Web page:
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07
Jul
2017
Yield recovery from off-target herbicide injury: Will replanting or foliar products help?
Author: Jeremy Ross, Extension Agronomist - Soybeans

By Jeremy Ross, Extension Soybean Agronomist

With the widespread reports of off-target herbicide injury, I’ve had numerous phone calls about replanting damaged fields or the use of foliar products to recover from the herbicide injury.  Many of the fields that I have walked or seen via text message received damage prior to reproduction.  From research data conducted by Dr. Tom Barber (Dicamba Drift and Potential Effects on Soybean Yield), the developmental stage where the highest yield reduction was observed from drift rates of dicamba for MG IV soybean varieties was the R1 growth stage.  Treatments applied to growth stages earlier than R1 showed less yield reduction (10% or less).  From a three year project looking at maturity group, planting date, and latitude, the yield reduction from the maximum yield potential for a MG IV planted on July 1 in NE Arkansas is 35% and SE Arkansas is 23%.  Based on results from these two studies, replanting this late in the season would potential have a greater yield reduction than keeping an herbicide-injured soybean field.  The two unknown factors on many of these damaged fields is the amount of product in the off-target drift and how many events these fields have experienced.  Dr. Barber’s data shows higher rates of dicamba cause greater yield reduction, but very little, if any data is available about the yield reduction on multiple off-target events.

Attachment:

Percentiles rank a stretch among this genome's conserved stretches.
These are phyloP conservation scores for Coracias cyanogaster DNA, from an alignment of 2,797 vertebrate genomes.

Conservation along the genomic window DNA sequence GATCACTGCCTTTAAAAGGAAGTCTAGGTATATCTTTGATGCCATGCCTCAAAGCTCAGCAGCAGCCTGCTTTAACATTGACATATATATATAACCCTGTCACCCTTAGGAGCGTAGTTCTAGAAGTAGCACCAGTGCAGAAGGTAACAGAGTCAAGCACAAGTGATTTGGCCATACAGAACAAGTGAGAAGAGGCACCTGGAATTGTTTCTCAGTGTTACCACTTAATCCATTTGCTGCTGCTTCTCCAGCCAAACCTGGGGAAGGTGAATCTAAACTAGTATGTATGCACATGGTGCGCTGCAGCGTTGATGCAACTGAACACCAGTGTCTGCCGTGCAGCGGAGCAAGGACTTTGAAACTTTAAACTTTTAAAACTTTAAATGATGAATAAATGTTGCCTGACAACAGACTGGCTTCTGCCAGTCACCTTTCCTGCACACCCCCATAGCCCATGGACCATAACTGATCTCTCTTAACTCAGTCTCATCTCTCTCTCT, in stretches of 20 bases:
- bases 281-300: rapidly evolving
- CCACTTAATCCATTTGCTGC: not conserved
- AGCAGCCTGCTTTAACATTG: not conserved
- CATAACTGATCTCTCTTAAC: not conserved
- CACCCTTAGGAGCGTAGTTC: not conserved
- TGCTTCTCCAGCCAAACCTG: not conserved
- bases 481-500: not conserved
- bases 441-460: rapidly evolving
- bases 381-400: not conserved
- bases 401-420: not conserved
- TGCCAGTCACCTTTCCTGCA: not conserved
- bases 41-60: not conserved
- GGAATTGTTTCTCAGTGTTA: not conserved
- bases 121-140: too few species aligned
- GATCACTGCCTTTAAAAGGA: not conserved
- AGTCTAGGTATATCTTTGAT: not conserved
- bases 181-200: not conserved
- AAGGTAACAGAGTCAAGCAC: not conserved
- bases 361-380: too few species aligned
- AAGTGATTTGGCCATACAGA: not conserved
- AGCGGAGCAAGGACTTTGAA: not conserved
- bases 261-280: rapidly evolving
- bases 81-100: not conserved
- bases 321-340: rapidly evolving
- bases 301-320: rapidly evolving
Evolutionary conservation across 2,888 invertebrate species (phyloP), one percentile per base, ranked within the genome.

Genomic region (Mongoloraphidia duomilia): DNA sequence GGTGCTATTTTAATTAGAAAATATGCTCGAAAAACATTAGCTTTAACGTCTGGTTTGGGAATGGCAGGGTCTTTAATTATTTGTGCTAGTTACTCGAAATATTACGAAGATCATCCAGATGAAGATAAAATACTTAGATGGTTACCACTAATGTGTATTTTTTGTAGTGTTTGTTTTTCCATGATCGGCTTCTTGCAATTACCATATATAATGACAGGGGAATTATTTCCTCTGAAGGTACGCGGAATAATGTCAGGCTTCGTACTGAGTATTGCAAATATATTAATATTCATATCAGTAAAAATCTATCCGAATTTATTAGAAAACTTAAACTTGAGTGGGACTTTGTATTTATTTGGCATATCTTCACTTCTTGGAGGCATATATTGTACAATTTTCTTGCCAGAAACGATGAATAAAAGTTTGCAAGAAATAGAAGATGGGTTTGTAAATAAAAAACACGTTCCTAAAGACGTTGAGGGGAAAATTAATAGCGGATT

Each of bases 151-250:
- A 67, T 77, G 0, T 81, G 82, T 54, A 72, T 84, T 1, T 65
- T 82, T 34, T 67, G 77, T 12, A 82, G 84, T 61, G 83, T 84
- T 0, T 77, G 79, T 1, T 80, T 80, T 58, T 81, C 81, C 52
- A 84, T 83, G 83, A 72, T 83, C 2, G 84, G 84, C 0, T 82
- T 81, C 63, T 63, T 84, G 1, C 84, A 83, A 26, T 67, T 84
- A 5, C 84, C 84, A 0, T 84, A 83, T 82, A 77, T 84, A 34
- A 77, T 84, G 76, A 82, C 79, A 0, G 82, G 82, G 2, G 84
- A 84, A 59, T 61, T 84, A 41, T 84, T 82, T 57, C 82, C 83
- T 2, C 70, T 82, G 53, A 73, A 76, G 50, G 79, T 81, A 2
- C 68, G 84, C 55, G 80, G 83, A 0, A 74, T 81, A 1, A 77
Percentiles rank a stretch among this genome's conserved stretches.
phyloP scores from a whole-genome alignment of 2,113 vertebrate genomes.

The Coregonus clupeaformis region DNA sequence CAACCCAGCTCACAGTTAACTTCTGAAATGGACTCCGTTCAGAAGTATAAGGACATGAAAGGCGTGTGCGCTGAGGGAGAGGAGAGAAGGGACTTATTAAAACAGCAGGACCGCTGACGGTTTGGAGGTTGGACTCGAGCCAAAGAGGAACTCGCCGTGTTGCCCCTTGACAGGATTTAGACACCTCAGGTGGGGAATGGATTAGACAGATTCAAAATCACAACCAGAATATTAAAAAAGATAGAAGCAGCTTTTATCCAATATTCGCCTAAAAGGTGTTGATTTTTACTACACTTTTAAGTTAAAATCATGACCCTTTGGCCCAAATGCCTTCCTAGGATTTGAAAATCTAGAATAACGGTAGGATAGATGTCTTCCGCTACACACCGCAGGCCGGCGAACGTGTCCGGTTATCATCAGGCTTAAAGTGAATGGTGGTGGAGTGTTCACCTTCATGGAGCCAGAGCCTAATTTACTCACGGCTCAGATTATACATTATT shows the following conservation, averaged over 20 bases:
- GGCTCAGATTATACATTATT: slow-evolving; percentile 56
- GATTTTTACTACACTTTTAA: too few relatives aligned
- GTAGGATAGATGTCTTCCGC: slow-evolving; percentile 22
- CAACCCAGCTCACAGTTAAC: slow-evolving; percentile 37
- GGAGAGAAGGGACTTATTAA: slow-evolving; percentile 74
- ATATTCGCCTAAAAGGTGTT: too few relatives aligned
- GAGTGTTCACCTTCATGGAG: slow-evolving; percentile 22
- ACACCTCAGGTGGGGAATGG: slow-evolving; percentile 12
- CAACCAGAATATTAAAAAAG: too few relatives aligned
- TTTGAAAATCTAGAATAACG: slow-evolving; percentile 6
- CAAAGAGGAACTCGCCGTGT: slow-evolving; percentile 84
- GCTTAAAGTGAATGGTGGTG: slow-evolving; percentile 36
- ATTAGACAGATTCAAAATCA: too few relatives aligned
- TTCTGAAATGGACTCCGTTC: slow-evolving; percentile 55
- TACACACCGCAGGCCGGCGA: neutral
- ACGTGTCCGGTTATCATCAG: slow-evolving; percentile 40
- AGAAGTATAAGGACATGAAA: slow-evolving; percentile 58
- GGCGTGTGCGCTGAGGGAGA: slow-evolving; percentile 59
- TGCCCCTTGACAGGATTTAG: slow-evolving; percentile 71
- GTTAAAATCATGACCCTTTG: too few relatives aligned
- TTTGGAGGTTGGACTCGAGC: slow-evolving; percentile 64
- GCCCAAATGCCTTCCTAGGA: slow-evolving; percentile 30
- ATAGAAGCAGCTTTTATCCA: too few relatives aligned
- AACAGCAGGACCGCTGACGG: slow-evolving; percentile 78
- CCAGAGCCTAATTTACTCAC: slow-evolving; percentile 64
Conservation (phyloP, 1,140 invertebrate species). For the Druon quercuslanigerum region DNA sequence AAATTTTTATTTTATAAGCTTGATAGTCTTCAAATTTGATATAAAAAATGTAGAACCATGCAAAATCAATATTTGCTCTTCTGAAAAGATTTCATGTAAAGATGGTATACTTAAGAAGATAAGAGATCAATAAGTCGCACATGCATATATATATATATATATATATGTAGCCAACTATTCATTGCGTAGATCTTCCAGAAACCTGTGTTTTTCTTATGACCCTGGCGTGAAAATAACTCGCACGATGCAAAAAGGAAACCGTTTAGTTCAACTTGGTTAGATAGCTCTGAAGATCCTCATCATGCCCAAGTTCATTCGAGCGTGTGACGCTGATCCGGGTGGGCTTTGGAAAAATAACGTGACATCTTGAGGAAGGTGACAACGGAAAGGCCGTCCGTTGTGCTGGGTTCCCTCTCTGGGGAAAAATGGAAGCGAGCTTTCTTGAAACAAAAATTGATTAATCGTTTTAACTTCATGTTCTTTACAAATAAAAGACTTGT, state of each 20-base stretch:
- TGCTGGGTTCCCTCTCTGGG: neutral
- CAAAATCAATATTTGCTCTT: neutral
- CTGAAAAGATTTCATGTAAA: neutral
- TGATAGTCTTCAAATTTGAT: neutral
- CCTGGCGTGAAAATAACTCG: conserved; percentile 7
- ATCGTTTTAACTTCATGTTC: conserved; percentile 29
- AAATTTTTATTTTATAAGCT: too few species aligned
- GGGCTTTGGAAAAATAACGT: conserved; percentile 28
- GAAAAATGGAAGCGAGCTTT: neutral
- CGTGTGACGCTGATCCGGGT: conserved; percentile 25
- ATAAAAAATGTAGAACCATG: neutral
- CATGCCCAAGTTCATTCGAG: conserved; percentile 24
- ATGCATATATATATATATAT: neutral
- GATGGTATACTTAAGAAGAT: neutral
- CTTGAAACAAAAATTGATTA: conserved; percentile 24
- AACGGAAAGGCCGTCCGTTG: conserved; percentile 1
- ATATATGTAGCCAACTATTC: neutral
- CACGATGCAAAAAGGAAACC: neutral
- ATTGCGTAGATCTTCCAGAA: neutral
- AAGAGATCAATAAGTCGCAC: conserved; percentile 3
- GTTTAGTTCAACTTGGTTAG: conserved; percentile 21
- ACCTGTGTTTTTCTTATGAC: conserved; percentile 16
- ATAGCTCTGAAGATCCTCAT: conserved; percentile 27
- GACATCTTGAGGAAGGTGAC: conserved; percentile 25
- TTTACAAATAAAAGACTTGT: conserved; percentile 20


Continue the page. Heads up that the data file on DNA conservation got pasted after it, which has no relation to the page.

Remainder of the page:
My program has looked at several research trials examining foliar-applied products trying to maximize soybean yield.  However, we have not evaluated any of these products under simulated herbicide drift situations.  I polled several colleagues in surrounding states, and no one has any data to support the application of foliar products to soybean to reverse the effects of off-target herbicide damage.  Some are looking at these products and their effect on yield in herbicide damage plots, but this data will not be available until this fall.  As I mentioned above, we have looked at a number of these products in the best conditions to maximize soybean yield, and have not seen an economical benefit from these products.  Recommendations for these damaged fields for the rest of the growing season are to continue to manage them like the drift event had not occurred, and try to eliminate any other stresses.  Continue to scout these fields for insect and disease pressure, and spray the appropriate pesticide when economic thresholds are met for these pest.  Also, irrigate in a timely manner to avoid any drought stress.


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